The Marysville Tribune from Marysville, Ohio · Page 1 Click to view larger version
August 14, 1937

The Marysville Tribune from Marysville, Ohio · Page 1

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Saturday, August 14, 1937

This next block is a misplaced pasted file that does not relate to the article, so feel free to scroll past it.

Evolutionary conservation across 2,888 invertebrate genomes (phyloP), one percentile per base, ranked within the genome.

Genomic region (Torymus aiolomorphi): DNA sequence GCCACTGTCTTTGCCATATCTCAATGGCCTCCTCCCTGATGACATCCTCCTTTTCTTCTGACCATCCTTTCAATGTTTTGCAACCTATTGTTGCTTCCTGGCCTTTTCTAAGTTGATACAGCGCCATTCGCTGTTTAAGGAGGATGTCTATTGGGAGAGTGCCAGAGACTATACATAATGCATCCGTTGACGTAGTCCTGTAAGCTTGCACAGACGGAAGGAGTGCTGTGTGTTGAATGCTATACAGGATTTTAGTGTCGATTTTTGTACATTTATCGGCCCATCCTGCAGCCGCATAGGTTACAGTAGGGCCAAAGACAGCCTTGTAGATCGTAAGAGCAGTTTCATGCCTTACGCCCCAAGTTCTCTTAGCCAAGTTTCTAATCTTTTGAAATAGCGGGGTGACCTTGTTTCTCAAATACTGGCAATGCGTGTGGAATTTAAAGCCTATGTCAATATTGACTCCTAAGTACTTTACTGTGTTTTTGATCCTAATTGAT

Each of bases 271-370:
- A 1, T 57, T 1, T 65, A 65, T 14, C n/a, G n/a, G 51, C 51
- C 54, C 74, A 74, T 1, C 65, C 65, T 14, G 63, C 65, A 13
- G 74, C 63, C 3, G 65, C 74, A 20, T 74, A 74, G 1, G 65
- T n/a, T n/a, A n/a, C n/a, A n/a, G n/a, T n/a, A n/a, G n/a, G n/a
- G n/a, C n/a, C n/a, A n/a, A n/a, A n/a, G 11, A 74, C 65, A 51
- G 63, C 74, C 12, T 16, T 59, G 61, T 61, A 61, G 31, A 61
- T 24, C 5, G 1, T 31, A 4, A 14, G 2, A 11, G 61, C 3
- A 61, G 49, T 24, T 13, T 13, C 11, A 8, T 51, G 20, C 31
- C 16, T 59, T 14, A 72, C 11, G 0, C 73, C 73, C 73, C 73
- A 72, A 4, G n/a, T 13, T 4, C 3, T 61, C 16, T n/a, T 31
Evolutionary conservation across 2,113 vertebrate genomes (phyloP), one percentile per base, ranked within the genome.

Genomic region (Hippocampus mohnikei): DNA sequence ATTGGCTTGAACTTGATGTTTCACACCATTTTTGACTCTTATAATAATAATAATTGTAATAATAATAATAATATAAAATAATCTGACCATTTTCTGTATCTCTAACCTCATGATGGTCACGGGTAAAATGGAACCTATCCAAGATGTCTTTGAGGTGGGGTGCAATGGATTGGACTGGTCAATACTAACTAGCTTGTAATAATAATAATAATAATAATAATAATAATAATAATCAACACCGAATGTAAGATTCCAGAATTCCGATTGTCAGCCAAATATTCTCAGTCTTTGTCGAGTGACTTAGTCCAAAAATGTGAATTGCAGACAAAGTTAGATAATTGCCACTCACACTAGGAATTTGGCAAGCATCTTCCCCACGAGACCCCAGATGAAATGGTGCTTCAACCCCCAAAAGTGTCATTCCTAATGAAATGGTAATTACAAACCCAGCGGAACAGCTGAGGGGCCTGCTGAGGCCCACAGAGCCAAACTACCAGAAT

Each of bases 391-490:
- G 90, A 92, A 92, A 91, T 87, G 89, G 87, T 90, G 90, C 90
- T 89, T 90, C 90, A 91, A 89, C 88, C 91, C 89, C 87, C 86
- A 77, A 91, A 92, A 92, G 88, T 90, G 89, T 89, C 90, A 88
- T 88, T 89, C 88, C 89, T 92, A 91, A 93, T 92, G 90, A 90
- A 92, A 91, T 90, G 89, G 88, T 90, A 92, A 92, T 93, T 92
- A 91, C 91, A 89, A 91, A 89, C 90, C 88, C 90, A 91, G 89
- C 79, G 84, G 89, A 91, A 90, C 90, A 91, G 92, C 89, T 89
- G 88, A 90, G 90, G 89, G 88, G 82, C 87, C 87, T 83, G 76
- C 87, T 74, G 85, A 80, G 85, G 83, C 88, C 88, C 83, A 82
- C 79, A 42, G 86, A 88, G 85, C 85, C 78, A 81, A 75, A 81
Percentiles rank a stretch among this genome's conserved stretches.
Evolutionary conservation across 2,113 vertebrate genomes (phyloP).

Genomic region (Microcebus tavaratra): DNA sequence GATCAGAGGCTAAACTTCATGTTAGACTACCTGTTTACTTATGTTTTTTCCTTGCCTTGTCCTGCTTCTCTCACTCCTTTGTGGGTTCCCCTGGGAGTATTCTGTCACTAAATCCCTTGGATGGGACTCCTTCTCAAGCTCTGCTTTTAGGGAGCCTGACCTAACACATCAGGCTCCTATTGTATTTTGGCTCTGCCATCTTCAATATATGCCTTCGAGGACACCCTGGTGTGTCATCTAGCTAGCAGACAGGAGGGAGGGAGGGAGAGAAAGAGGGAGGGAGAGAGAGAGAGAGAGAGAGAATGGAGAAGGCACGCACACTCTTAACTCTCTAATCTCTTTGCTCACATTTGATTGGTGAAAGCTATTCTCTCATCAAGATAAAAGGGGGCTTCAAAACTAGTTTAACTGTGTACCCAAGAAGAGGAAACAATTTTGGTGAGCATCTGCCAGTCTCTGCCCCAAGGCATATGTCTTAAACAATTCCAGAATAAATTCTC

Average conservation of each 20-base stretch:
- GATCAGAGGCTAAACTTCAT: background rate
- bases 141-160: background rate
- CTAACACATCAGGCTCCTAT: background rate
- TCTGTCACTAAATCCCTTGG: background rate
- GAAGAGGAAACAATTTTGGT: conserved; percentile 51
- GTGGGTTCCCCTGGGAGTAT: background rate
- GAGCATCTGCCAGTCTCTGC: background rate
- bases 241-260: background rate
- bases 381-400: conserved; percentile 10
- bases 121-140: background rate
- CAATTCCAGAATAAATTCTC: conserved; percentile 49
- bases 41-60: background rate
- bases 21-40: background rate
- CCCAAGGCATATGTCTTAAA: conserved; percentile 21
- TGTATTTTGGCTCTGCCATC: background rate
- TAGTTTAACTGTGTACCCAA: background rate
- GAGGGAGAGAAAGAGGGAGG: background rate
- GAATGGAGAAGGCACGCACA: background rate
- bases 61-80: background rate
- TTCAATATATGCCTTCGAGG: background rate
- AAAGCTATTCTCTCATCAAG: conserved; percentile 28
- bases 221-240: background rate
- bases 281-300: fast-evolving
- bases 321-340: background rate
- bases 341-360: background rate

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UNFfEDFRKSS NfiWg BSItfSC* International THE EVENING TRIBUNE VOL. XXXIX. NO, 272. MABYSVlLLEr OHIO, $ ATUfcDAY, AUGUST 14,1987 By Carrier, 15c a Week WEATHER Bwatey, HORRORS OF WAR UNLEASHED AS CHINESE AND JAPANESE BAHLE FOR CITY CONTROL Many Foreigners Killed by Romba in International Settlement In Heart of City—Fires Break Out as Fierce Fighting Spreafs ' 'in Desperate Struggle ByH. R.ESKINS. SHANGHAI, Aug. 14.—GJiinese airplanes attempting to bomb Japanese gunboats on the Whang- too River missed their mark today and rained explosives on the center of Shanghai. The easualty list was heavy. American volunteers said at least one thousand persons were killed by one bomb which struck in Thibet Road. ,' • ' * ..• The Intersection of Thibet Hoad and Avenue Edward VII was flooded after the bombardment had broken sewer and water mains. . Observers thought that misdirection of the bombs by the Chinese aviators came when they fled from an Unexpected Japanese . attack, dropping their cargoes of bombs' hixorder to escape. It was learned that gome foreign .official* reporting the bombings to their homo , .governments, asserted i that the presence of Japanese gun-,' :i»ats Immediately off the international water front was responsible. They took it for granted that all the bombs were Chinese but took the ground that the Japanese boots brought . the destruction to foreign property and lives despite advance protests, Japanese navy men did not move them. , In North China at Nenkow Japa- new soldiers raked the faces of mountains §,000. feet high with ar machine guns as they storm«d .into .th^owtheya. woulb of strategic Nirftjcow fas*, , : ; The Japanese nought to capturp the pass and control all transportn- dened people In the streets. A great bomb dropped at thq cor ner of the Tibet Road and the Ave nue Edward VII on the border o the .International- Settlement an the French Settlement, and, as thoa of the victims who could move crawled for shelter, fires spurted up from nearby buildings. To the rain of bomb fragments and bullets, there was added the burst of shrapnel over the city. United Press correspondents moved f iMnong wounded, torn bodies, ,ae»j» and dying, through pools of blood and piles of debrU while the terrible din of firing continued. To file thl« dispatch, 'it. was necessary for me to Jump through a broken plate glass window because the doorway ot the Cathay Hotel was blocked. Horrible Slfhta. There .were many horrible sights to be seen. I covered the Shangha War ot 1032 and the Ethiopian war But the on*'*ig»t tsnaltneverfor- get came this aftwrnoon: • , . 1 gaw a white womfen, kneeling in. the blood and .wreckage in the Nan- WAGE MEASURE NOW SHELVED, LEADERS SAY PAVED FOR ADJOURNMENT BY DEADLOCK AND BY FARM AGREEMENT. John Hiinilton on Way Out? Mwrjorto Herbrt Browning Adeto Brownta* Charging breach, of contract, Marjorie Herbit Browning, first adopted daughter of the late millionaire, Edward (Daddy} Browning, is suing to recover $1,000,000 of the estimated $4,000,000 estate left to another adopted daughter, Dorothy Hood, Who is fighting the suit in New York court Miss Browning Is shown at left, in couVt, with Mrs. Nellie Adele Browning, first wife of Browning, who is supporting her case. CHARSE ARSENIC WAS FOUND (N MURDER SUSPECrS HOME ClNCINNATTWdMAW W«X BE ARRAIGNED TODAY *""» tion )ines—roods' and -railroads- thai passed through. It into the vast reaches of North' China. Nankow itself is virtually unpopulated. The first American . casualty reported was R. R. House, 44, of Butte, Mont, of the Anderson-Meyer Co., seriously wounded by machine gun bullets in shoulder blade and knee. Rouse'is' a native of Brainerd, Minn. A day of mad. terror was brought to Its peak when In mldafternoon an airplane dropped from the murky storm- clouds A bomb that exploded in the Nanking Road, in the city's heart. As the thunder of the explosion died, there came from the shattered street, through blinding, acrid smoke, the screams of wounded. Foreigners and Chinese were lying there, their bodies torn^ their blood mixing with broken plate glass from windows. There were further detonations, all In the heart of the international oettlement, and then a terrific burst of machine gun fire. Chinese authorities, in a preliminary estimate, put the dead and •wounded from the Nanking Road bomb at 150. There was no count of other casualties. FUmes Break Out. Soon names were licking upward from small fires at the corner where the Nanking Road joins the waterfront. It is unlikely that any city in the world has gone through what Shanghai endured today. A thorough Investigation by United Press staff correspondents 'Indicated strongly that both Chinese army and Japanese navy airplanes participated in the bombing. On the ground, Chinese regulars and Japanese bluejackets were fighting all over the north and northeast parts of the city. Six hundred mileg up country, in the Pelplng-Tientsln area, Japanese troop* were storming the Nankow mountain pass. Southwest of Peip- ing. south of Peiping, skirmishers prepared the way for pitched battles. Here, every man, woman and child was in an inferno of warfare in a world metropolis of 3,500.000 people. Mothers in childbed, invalids in hospital, the helpless hundreds of thousands who, converging on the International Settlement milled back and forth, like crated aninwls seeking safety, were on a battlefield. The blast of bomb, the spittim} of machine gun bullets, the crash of anti-aircraft tire from a Japanese cruiser one block from the United Press office*, mingled with the screams' of wounded or fear irad- ALLEGED POISON PLQTC V . „. WON. 8.2 CASE. WICHITA, Kans., Aug, .14^-WUr- WASHINGTON, Aug. 14.-~Con- {ress smashed its way towards an Aug. 21 adjournment today -with the administration's wage and hours oil! apparently shelved until next session. • Senate and house administration leaders, admitted privately *h"t there was little chance of getting the measure out of the house rules committee over the opposition of a coalition of flve southern Democrats and four .Republicans. The other three bills remaining Bn the administration's "desired" list advanced swiftly toward enactment 'Developments: ; The -house prepared to pass the lax loophole-closing measure Monday, holding a night session if necessary.- . ;• The Wagner-Steagall housing bill, reported' drastically revised yesterday by the house banking and currency committee, was scheduled for Bouse action Thursday. i lioth houses planned to speed ithe sugar marketing measure to conference for adjustment of differences between senate and house versions. House leaders scheduled,the $130,000,000 third deficiency appropriation bill for consideration Tuesday. ; Apparent settlement of the crop loan fight between congress and President Roosevelt also helped move congress closer to adjournment by the end of next week; The senate .approved ,a resolution designed to make farm production control legislation the first order of business next session. House passage was^. planned for next week. The action was expected ,to bring king Road, trying to aid her daughter in giving birth to a child as bullets, .bomb fragments and, debris flew about' ? How this all started may n«ver be known* There had been .two Chinese airplane raids over the Whangpoo River that splits the city. On the north side of the river, where the international concession fronts, the plane* sought to bomb the Japanese cruiser Idziuno, munitions laden, lying at the Japanese consulate wharf, 'and had gone down river bombing wharves and Japanese navy • bases. Tw6 little Japanese planes, seeking the raiders, had done a bit of bombing of their own in the outskirts. All through the northern part of the city, there was fighting. Foreign consuls early in the day ordered all their citizens to evacuate every building north of the Coochow Creek, which runs through the International Settlement, and to concentrate in the southern part. They concentrated there, fighting their way • through the terror sticken masses of Chmese who at times trampled the weaker ones in distracted races to nowhere. At about 4 p. m. the anti-aircraft guns of the Japanese cruiser off the waterfront burst into a fury of fire. NO planes could be seen at first. Then two Japanese planes were overheard, circling. They made a dash towards the Lunghua sir ba;ae southwest of the city. People seemed to sense that something terrible was going to happen. CINCINNATI, O., Aug. 14—Mrs. ( Anna Marie Hahn, 31-year-old blonde, will be arraigned in police court today charged with the murder of George Gsellman, 67, one of five of her elderly male friends whose deaths police are investigating. , ' The case is to be placed before a grand Jury on Monday. Police continued their investigation of an alleged "poison plot" designed t6 obtain the savings of elderly men. Dr. Otto C. Behrer, city chemist, expected to complete teats on Gsellman's body. He already has found traces of a metallic, poison. He sought to find traces of croton oil, a bottle of which was found in the office locker of Mrs, Hahn's husband, Philip who said he had dls- covxered it In his Jiome. Croton oil, in concentrated form, Is a powerful dysentrlc agent. Police will confront Mrs. Hahn with the news that they found .arsenic in a bottle discovered in 'her home yesterday. IJamJLeUhelt; truck drivor vufco art* -, ginally contended he could not be convicted of drunken driving because Kansas' 3.2 beer'legally is not 1 intoxicating, won acquittal here today.- "• ' • •. ;• ! • 'QUAKE ZONE • IS SMALLER EARTHQUAKE BELT OF THE WORLD IS SHRINKING, EXPERT DECLARES. SOVIET PLANE FORCED DOWN DURING TRIP SIX RUSSIAN FLIERS ON FLIGHT OVEB* NORTH POLE TO ALASKA. Politic* observers say John -D. M. Hamilton, chairman of the Republican nftional committee, is on the way out and will be supplanted by jlmuary 1 . Hamilton is shown above talking with Mr* Pearl Wales of Alabama In Washington as women members of the G. O. P. national committee held a meeting to rally their forces. AGREEMENT ON RAIL WAGES ENDED ONE STRIKE THREAT FIVE CENTS PER HOUR INCREASE GRANTED TO NON- OPERATING RAILROAD EMPLOYES. WJtlte HOVIB approval' ot,cotton loans at least during the period of stumbling prices. The house was in recess today but tfie senate was 'in session working on comparatively minor legislation. Senators opposed to confirmation of Sen. Hugo L. Black, D., Ala., as a member of the United States, supreme court sought delay in an effort to force into the'open a rumble of underground opposition to appointment. , his ANOTHER CHILD IS MURDERED MAN WHO FOUND BODY OF LITTLE GIRL BEING QUESTIONED BY POLICE, A bomb dropped, the first one that landed In the Nanking Road adjoining the waterfront, near the Cathay Hotel. Witnesses told me that a Japanese plane dropped the first bombs. I was in the Cathay Hotel lobby a few yards away. A few minutes later Robert Bellaire of the United Press staff saw four l,ow wing monoplanes sweep over the city. He said he identified them as Chinese plane*. Whoever they were, they began damping their bomtaa along the waterfront—end along the waterfront is the heart of the International Settlement ' Crulier Ope it* Fire. The guns of the Japanese Cruiser Idzuho opened with everything they had against the monoplanes, to no effect except that the shell fragments added to the terror in the packed settlement. Then, for the first time, Japanese and Chinese planes met at 5:15 p. rn. (5:05 a. m. EOT). Two Japanese and two Chinese, they fought somewhat cautiously, over the French cunces- NEW YORK, Aug. 14,—The body of 4-year-old Joan Kuelva lay in a Staten Island morgue today, the fourth victim: in New York's wave of sex slayings and attacks, as detectives resumed queationing Samuel Elmore, 50, a WPA painter. Elmore found the body, discolored from strangulation and cov-i ered with a 80-pound section of brick wall, in the cellar of a dipliated bungalow'In the middle of a swamp near South Beach. He denied that he lured Joan to the desolate spot, but confessed to two arrests for unnamed offenses. BERKELEY, Cal., Aug. 14.—The world's earthquake belt is becoming smaller, according to Dr. Franz X. -Schaffer, famous European geologist wlto is, telling California universities all about temblors, this year. ' . In fact, according to Dr. Schaffer, there now remain only two great earthquake zones, of which California 'has one, while Japan.and nearby lands as far down as New Zealand have the other. That is why these two sections of the world have had the major earth-quake shocks in recent years. • Dr. Schaffer explained.that earthquakes are due to "'faults" in the earth's structure and the rest of his explanations would prove exceedingly interesting if it were not for the fact that the study of earthquake rones involves technical terms which are difficult for the layman to visualize or comprehend. BRITAIN HAS DEFENSE PLAN PROGRAM FOR MOBILIZATION Or INDUSTRY AND FIGHT- ' INO r CECES HAS BEEN WORKED OUT ATTENDANCE BAN. In any event, he explained that it is something like this. The disappearance of the earthquake zones and faults in the earth's surface are due to gradual geologic change that is going on at all times. GENTSCH CONFIRMED. WASHINGTON, Aug. 14.—The s«nate to&ay had confirmed the nomination of Frank F. Gentsch as collector of internal revenue for the 18th district o£ Ohio. NOT HAY FEVER, DAFOE CLAIMS CAIXANDER, Ont, Aug. 14.—Dr. Allen Roy Dafoe, the Dlonne quiri- tuplets physician, today ridiculed the suggestion "of a. Columbus, O., doctor that the formation of the quins' noses indicated they were LONDON, Aug. 14.—Great Britain today is prepared for any "national emegrency." Plans for the mobilization of industry and the fighting services vir* tually are complete, vast reserves of oil fuel have been accumulated for the navy, and huge supplies of food and raw materials are in storage. Furthcrniore .the naval rebuilding program has been speeded up and Is well advanced, while all but one of the 128 new air squadrons, formed when the rearmament drive began, is nearing full strength. These encouraging statements have been made in London by Sir Thjomas Insklpu minister for the co-ordination of defense, after months ot silence during which the various fighting departments have been working in secret to insure that Britain shall be in a position to defend Its Interests in any part of the world Immediately if they are threatened. Sir Thomas also said that tests have shown that Britain's new bat- tlej^Ups will be the best protected in the world, and he recalled that H. M. S. Hunter, which was struck CHICAGO. Aug. 14.—Wages of the nation's 800,000. non-operating railway employes today were increased 198.000,000 (M) annually and union labor, launched a drive for enactment of a federal unemployment insurance program ior railroad workers. A compromise wage 'agreement between railway executives and the 14 non-operating brotherhoods -was, approved by the unions yesterday after a lengthy dispute marked by a charge of "communists" flung at one group.of protesting workers. The increase, flve cents an hour, is retroactive to Aug. 1. George M. Harrison, Cincinnati, chariman of the unions' wage committee, said It increases the average wage of non-operating employes'to 64 cents an hour, with the lowest paid, section hands, receiving an average of 41 cents, i Harrison said today's meeting would be asked to endorse President Roosevelt's- nomination of Senator Hugo L. Black, D., Ala., for the supreme court and would renew their drive 'for exemption from pro- vlslouj of the Black-Connery wages and hours bill, pending in congress. "We 'don't want our wages and hours fixed by any general statute because universal collective bargaining prevails in our industry," he said. As the unions approved their compromise wage agreement, some railroads announced they would be forced to lay off men "because of increased costs and declining revenues," , WILMINGTON. O., Aug. 14.— Four cases of infantile paralysis, two of which developed, this weate, has caused County Commissioner W. K. Ruble and City Health Commissioner W. L. Hegan' to place a ban on the attendance of. children under 12 at churches, theaters and other public places. • FAIRBANKS, Alaska, Aug. 14.— A Russian plane bound from Moscow to the United States wag long overdue at the landing field h*n» today and was unreported since i$ crossed the north pole in a howling storm at 7:40 a. m; (E. D. T.) Fjri-,-.' day morning. , The best estimates were that this" plane's fuel supply would hay* been exhausted by 4 a. m. (El D. T.V today and the probability was that it was down on the frozen tundra- of the far north. - •„ ' I Russian authorities who had pran pared to refuel the plane at Pali> banks about noon Friday, .'•Utt. were not ready, however, to admit, that contingency. ... "•*"; The plane, powered by four mo^f tors and piloted by Russia's famed Siglsmund Lecanevsky, left Moscow at 12:13 p. m. (E. P. T.) Thursday Six men were aboard. .;' .7- The last word came from it ft 7:40 a. m. (E. D, T.I Friday. Th» message said: - •>'. . Flying In Storm. •» VC "We are flying over the pole ,J$ a height of 6,000 ntfeters. We.masi* ft with great difficulty. Beginnin|! at the Barentz Sea the weather was diftcult and the temperature ?5 de« grees belov* zero, Centigrade. Ice is forming on the windowi. Tte headwind has reached a velocity o£ 100 kilometers art hour. We arei forced to fly very high over the clouds." • : ' » Advices from Moscow said the plane look off with approximately 3,333 gallons of gasoline, and United States airplane mechanics estimated the plane's four motors, each o* 1,000 horsepower, would exhaust NOT TO MAKE RELIEI-STUDY TWO MEMBERS OF JOINT COMMITTEE OF LEGISLATURE WELL NOT SERVE. (Continued on page »).',-.. ' ALIMONTLAW CHANGE URGED BREAK FOR HUSBAND WITH FEWER JAIL TERMS IS ' ADVOCATED. DONAHEY WILL . SUPPORT BLACK hay-fever sufferers. "Rubbish," the doctor retorted "DUU" INJURES *OUK. (Continued on 2) when questfoned concerning the suggestion, "Utterly ridiculous. In this climate hay-fever is practically unknown. I wonder if the Columbus doctor knows that people suffering from hay-fever come up here for relief?" by a mine off the Spanish coast recently, was not even seriously damaged. As far as London's anti-aircraft defense went, he said, everything was 100 per cent complete—except the personnel to man the guns. Recruitment, he admitted, was something less than 50 per cent of what was necessary. WASHINGTON, Aug. 14.—Senator A. Vic Donahey, D., Ohio, today added his endorsement to the names of senators who intend to vote for confirmation of Senator Hugo L, Black are associate justice of the supreme court. "Never before," Senator Donahey said, "has labor had a man of his experience and so well understanding the problems and ideals of labor on the bench. His appointment can do no harm," COLUMBUS, O., Aug. R—Speaker of the House of Representatives Frank Uible, D., Cuyahoga County, today announced that two members of the unofficial Joint poor relief committee tof the general assembly had declined to serve. The representatives who declined, to serve, giving as their reasons! that they were too busy at the present time, were Reps. R. N. Marlow, D., Lucas County, and J. Harry McGregor, Ilr., Coshocton County. The committee is without official status, merely meeting in an advisory capacity to work out a solution to the poor relief problem. The first meeting, of the committee is scheduled for Tuesday. Other members of the committee are; Reps. Lody Huml, D., Cuyahoga County, chairman; P. J. De- Claris, D., Hamilton County; H. H. Wrfght, D., Logan County; Bishop Kilpatrick, D M Trumbull County, and L. H. Myers, R., Allen County. Speaker Uible said he was not planning at present to appoint new CHICAGO, Aug. 14.—A superiiwr court judge who each year Keara the complaints of hundreds of-aa'en and women seeking\divorce,^ be- ifeves revision of alimony laws necessary to give the husband an ev'en break. • "•Under present laws a vindictive wife or her lawyer pressing tor his fee caa jail a man for failing to pay, and keep him there until "satisfactory" arrangements are made, according to Judge John C. Levej according to Judge John C.iieve. band to jail when he falls! behind in his alimony is too frequently abused," Judge Leve said. '. , •*- "Qply in the most aggravated cases should this procedure be resorted tn" ' Instead of commitment for contempt of court upon failure to pay. as is the usual procedure. Judge Leve suggested that aggravated cases be made indictable offenses. "In this way the state's attorney and the grand jury would bring the charge, and a guilty roan punished with jail." Lawyers, he said, found the "contempt of court" procedure the easiest way of pressing theie alimony members to McGregor. replace Marlow and cases because the court* were too ready to commit a man to jail. "There are other ways of collecting alimony—by the entry of.a judgment, as In any other civil debt, or by sequestration of the defendant's property." Judge Leve said. LEAVES BARRICADE. Mrs. Lernar McKinley and daugh- CAMP RILEY, Minn., Aug. 14.— Four Iowa National Guardsmen were injured, none seriously, yesterday when a "dud" shell exploded ttr, of SprinjjfieW, are visiting at within a foot of where they stood j the home of her parents, Mr. and during military maneuvers. jMrs. P. D. Longbrake. DOG QUARANTINE. WELLSVILLE, O., Aug. 14.—All doga at Hillcrest, a suburb, were quarantined by Columbiana County- Dog Warden Dan Butch after a dog owned by Walter Roseberry hud bitten his' youngest child. The dug was found to have rabies. COLUMBUS, O.. Aug. 14.—State Highway Director John Jaster, Jr., sa!d that no effort would be made to remove the barricade across Federal Highway 27 at Oxford, placed there because village authorities "did not want to be responsible for accidents on the road." . Youthful Soap-Box Racers Ready for Annual 'Derby' AKRON, O., Aug. 14.—The pick foot concrete track near the Akron of the world's youthful speed de- airport A photo-electric camera mons today made final checks on has been installed at the finish Un* their home-made racers for the run- to record close finishes. In addition Mr. and Mrs. Dale Overly and family will-return home this evening, after spending a week's va- ning tomorrow o' the fourth annual all-American soap box derby. Upwarfi of 100,000 persons are expected to watch champions from 125 cities in the United States. Canada, South Africa, and Hawaii vie fur the national M. E. Coyle trophy, a four-year college scholarship. The event lust year, won by Herbert Muench, Jr., (it St. Louis, drew 75.000. The derby cation at Oswego Lake to Michigan, of three will be run in heats -i spediHly-built 1,175 to the Coyle trophy, other prizes will be awarded. The derby is scheduled to begin at 2:30 p. m. and continue until dusk. It will be preceded by a parade from the center of the city to the track. •; . Climaxing the derby will be a race to determine the international champion. Winners of the American derby, and the Cwiadian, Hawaiian and South African champions will compete ia this eveut